EU reaches AML agreement on travel rule for crypto-asset transfers

Thursday, 30 June 2022
The European Parliament has provisionally accepted a Council of the European Union (EU Council) proposal to extend the 'travel rule' on information accompanying wire transfers to cover transfers of crypto-assets, as an anti-money laundering (AML) safeguard.
Crypto network

Under the proposal, crypto-asset service providers operating in the EU will have to collect and make accessible full information about the originator and the beneficiary of the transfers of crypto-assets they execute, so that they can be traced or blocked, regardless of the transaction value. There will be specific requirements for crypto-asset transfers between crypto-asset service providers and unhosted wallets.

The travel rule for crypto transfers is already mandated by the Financial Action Task Force's (FATF’s) Recommendations 15 and 16. However, few jurisdictions have implemented it because of its technical difficulty for crypto-transactions, which are structured differently to wire transfers conducted by traditional payment service providers. The UK government has undertaken to do so for transfers above EUR1,000, although it has also reversed its original proposal to require verification on unhosted wallets. The Cayman Islands is asking the financial sector to find ways to achieve the travel rule by July 2022.

The EU Council says the agreed proposal, originally drafted by the European Commission, will reconcile competitiveness, consumer and investor protection and the protection of the financial integrity of the internal market. No separate data protection rules will be created for fund transfers, and the EU General Data Protection Regulation will remain applicable to all.

The new rule will make it easier to enforce financial sanctions against persons and entities designated as subject to restrictive measures, says the EU Council's statement. 'Crypto-asset service providers will have to implement appropriate internal policies, procedures and controls to mitigate the risks of evasion of national and Union restrictive measures', it says. ‘More generally, the entirety of sanctions already apply to all natural and legal persons, including those operating in the crypto currencies sector’.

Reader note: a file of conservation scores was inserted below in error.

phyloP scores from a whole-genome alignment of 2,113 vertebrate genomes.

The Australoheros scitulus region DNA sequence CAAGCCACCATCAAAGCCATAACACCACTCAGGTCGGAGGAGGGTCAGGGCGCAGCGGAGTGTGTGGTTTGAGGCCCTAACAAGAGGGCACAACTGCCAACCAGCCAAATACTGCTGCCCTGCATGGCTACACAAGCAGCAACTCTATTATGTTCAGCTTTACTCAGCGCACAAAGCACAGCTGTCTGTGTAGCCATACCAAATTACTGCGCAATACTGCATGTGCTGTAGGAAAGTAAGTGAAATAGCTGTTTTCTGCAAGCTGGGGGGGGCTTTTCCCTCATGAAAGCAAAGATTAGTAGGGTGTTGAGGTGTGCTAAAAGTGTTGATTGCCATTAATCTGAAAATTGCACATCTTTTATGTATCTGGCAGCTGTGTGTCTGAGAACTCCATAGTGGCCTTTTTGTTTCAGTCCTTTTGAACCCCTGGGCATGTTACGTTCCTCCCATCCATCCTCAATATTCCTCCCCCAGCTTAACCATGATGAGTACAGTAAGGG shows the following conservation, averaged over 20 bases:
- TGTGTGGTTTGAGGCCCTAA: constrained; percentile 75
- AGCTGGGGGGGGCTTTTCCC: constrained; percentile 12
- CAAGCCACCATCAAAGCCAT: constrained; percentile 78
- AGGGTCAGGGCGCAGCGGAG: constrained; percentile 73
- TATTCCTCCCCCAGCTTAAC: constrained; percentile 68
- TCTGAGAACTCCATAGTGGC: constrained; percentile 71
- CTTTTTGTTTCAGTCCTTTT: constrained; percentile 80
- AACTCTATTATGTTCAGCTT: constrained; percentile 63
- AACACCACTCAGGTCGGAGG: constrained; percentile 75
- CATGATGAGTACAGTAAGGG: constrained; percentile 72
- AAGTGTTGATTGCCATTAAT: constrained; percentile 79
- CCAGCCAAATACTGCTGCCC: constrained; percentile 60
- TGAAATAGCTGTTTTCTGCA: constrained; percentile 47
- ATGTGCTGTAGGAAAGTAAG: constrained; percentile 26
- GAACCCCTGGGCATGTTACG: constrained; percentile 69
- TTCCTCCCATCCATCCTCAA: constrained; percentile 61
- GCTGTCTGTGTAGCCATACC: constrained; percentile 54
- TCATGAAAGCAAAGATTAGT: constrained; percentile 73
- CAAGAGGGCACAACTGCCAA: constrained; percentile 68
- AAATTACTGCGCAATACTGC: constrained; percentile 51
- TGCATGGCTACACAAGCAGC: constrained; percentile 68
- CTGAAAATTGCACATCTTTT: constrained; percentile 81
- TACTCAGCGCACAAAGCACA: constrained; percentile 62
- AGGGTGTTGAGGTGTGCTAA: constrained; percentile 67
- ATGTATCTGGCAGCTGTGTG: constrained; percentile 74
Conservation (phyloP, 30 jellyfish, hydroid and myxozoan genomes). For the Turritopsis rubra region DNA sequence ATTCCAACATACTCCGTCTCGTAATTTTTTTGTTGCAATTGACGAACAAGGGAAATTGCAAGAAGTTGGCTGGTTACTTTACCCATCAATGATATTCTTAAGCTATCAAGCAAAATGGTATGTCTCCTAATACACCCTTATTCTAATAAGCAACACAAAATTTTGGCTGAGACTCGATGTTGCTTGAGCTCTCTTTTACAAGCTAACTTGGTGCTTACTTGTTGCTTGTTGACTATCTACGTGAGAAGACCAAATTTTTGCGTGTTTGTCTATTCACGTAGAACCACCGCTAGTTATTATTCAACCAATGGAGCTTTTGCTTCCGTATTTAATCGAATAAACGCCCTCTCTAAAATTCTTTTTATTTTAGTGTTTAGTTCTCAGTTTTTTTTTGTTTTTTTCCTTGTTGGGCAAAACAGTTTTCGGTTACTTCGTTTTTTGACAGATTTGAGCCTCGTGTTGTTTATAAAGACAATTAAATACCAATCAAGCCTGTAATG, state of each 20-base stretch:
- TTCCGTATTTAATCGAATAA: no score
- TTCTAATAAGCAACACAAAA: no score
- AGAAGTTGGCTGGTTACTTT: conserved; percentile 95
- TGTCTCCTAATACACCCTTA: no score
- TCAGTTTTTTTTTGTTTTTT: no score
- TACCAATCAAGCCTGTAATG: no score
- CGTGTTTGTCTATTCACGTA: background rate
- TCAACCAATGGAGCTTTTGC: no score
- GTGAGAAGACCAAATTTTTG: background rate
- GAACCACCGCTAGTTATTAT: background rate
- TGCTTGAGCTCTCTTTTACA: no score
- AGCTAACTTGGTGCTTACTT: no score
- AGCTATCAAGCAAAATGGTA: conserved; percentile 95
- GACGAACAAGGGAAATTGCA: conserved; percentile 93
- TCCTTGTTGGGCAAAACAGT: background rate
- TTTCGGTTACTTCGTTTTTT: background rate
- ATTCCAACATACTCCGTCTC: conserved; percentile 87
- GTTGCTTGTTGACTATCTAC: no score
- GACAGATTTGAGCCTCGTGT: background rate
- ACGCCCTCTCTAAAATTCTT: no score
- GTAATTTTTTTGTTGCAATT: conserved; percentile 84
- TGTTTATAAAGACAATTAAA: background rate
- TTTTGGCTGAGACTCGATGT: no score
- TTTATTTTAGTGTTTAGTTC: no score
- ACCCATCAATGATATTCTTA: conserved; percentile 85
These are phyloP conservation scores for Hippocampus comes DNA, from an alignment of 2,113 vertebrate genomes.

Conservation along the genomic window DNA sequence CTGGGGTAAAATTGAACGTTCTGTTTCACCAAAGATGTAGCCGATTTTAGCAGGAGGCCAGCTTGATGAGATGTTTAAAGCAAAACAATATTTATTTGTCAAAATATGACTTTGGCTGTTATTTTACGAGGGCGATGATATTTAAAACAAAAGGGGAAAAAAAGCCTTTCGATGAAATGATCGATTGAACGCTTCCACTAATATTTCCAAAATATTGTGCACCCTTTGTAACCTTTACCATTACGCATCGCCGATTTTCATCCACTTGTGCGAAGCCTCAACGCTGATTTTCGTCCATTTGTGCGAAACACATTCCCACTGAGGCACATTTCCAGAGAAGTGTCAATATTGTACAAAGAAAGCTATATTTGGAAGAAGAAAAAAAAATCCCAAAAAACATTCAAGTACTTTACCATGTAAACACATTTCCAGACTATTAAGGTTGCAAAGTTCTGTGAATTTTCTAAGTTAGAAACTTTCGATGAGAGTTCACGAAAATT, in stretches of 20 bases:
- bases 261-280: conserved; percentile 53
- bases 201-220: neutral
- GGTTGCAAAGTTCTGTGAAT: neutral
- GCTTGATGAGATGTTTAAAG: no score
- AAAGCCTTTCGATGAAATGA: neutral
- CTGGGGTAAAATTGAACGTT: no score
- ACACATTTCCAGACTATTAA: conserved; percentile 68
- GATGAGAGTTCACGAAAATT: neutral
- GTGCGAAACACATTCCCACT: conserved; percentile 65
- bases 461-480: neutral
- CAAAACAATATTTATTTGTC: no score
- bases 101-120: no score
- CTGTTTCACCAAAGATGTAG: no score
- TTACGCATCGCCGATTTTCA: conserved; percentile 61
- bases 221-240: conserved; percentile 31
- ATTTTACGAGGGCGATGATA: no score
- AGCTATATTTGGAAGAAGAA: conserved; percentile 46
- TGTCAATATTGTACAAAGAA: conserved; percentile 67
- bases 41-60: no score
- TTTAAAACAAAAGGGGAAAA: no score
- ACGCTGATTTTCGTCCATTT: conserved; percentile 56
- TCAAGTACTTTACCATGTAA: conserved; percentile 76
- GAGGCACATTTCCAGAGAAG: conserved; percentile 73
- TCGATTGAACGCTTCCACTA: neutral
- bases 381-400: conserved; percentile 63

Eventually, EU Member States will have to enact legislation ensuring all crypto-asset service providers qualify as obliged entities under the EU Fourth Anti-Money Laundering Directive. This will enable the EU to align with FATF recommendations and equalise Member States that have developed so far different approaches in that regard, says the EU Council.

The EU Council's proposal also includes the creation of a new AML authority operating across the EU. This agency will contribute to the harmonisation and coordination of supervisory practices in the financial and non-financial sectors, the direct supervision of high-risk and cross-border financial entities and the coordination of financial intelligence units. It will also be given powers to directly supervise certain types of credit and financial institutions, including crypto-asset service providers, if they are considered a risk.


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